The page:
Finding the Light of the Resurrection in the Shadow of the Cross- Reflections in the Gospel of Mark

“When I drink it new in the kingdom of God.”
– Mark 14:25


The Gospel story is, at its heart a Resurrection story. But as Mark reminds his readers, this Resurrection story, the promise of new life, is being told through the betrayal and the cross. Resurrection life is found in the life of the suffering servant who embodied the incredible love of a God, a love that would go to the ends of the earth in order to declare our identity as a beloved and cherished child of God.


The Betrayal
In these latter chapters of Mark we find the plot thickens and the pace quickens, and in the opening of chapter 14 Jesus’ predictions of the suffering, death and resurrection are now beginning to come to fruition. Mark uses the contrasting picture of a growing crowd of followers and the growing hostility of his opposers (as Jesus stands before Pilate, Pilate assumes the crowd will save Him, but the opposition instead chases the crowd away) to accentuate the gravity of what is about to happen. But as we encounter the plot to kill Jesus, Mark also offers us a rather stark picture of personal betrayal,  shaped by two of Jesus’ closest followers- Judas and Peter. Mark uses theses two stories to reveal an important truth- that all of this happening according to the “the fulfillment of scripture”:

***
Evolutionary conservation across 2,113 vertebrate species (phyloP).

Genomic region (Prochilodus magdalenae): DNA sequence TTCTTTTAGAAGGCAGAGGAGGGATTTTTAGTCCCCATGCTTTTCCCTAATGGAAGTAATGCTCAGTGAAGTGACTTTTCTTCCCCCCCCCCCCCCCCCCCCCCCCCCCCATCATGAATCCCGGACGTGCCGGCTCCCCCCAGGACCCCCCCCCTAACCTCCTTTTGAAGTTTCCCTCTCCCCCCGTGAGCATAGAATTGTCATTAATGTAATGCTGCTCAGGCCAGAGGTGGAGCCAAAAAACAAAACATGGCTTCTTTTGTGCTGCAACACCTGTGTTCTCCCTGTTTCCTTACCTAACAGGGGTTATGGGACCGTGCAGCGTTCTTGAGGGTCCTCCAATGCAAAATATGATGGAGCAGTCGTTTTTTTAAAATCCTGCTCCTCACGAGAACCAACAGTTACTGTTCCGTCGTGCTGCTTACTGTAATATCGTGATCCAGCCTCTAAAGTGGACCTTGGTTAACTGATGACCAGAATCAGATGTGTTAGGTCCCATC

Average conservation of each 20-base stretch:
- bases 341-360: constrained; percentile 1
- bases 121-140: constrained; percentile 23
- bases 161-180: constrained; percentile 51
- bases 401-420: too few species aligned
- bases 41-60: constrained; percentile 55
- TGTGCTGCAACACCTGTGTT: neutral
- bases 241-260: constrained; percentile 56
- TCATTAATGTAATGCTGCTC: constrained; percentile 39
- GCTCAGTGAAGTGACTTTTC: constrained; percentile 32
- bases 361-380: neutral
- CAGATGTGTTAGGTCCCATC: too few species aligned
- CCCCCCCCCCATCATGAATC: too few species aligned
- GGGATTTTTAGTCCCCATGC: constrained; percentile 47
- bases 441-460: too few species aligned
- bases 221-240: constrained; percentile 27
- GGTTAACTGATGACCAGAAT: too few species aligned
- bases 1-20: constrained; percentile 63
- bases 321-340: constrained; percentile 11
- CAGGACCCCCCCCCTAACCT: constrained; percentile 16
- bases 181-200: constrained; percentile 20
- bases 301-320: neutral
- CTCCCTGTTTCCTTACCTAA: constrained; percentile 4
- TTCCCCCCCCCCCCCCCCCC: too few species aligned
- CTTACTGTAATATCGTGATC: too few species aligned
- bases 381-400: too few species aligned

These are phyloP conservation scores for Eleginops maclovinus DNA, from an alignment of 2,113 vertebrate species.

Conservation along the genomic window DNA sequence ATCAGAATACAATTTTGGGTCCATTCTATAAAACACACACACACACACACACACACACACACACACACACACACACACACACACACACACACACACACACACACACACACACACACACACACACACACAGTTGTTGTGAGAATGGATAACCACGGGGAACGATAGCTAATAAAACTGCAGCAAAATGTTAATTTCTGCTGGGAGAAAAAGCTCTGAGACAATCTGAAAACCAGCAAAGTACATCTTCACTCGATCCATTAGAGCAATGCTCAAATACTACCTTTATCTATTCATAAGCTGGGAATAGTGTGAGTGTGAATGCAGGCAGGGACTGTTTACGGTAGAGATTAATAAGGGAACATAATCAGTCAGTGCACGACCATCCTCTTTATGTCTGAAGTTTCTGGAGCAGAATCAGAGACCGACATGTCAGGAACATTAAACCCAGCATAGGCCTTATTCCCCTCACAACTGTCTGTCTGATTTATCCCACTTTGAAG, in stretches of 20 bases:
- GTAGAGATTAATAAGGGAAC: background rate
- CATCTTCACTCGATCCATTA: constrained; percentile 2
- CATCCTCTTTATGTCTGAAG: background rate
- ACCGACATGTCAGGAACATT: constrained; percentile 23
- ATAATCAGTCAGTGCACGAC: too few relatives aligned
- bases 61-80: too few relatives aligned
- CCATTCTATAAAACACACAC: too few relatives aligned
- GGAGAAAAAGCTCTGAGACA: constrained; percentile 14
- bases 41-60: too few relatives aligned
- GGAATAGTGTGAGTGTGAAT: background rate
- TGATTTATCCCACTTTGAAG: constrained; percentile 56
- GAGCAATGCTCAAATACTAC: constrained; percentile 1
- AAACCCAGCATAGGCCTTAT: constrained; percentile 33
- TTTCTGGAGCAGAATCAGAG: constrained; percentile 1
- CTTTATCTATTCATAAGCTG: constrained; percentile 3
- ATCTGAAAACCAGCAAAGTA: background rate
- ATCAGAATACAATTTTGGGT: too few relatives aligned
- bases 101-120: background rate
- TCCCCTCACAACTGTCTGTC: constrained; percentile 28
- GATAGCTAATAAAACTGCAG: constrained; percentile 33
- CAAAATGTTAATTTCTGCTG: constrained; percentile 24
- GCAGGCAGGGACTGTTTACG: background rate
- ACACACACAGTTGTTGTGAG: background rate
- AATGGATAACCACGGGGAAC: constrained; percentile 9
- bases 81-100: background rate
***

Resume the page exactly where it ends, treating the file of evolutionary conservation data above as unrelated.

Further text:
“As it is written”, Judas will betray him (14:21).

“As it is written”, Peter will betray him (14:26-31)

And as we enter the garden and we find Jesus finally being arrested, his words ring true and clear- “let the scriptures be fulfilled.”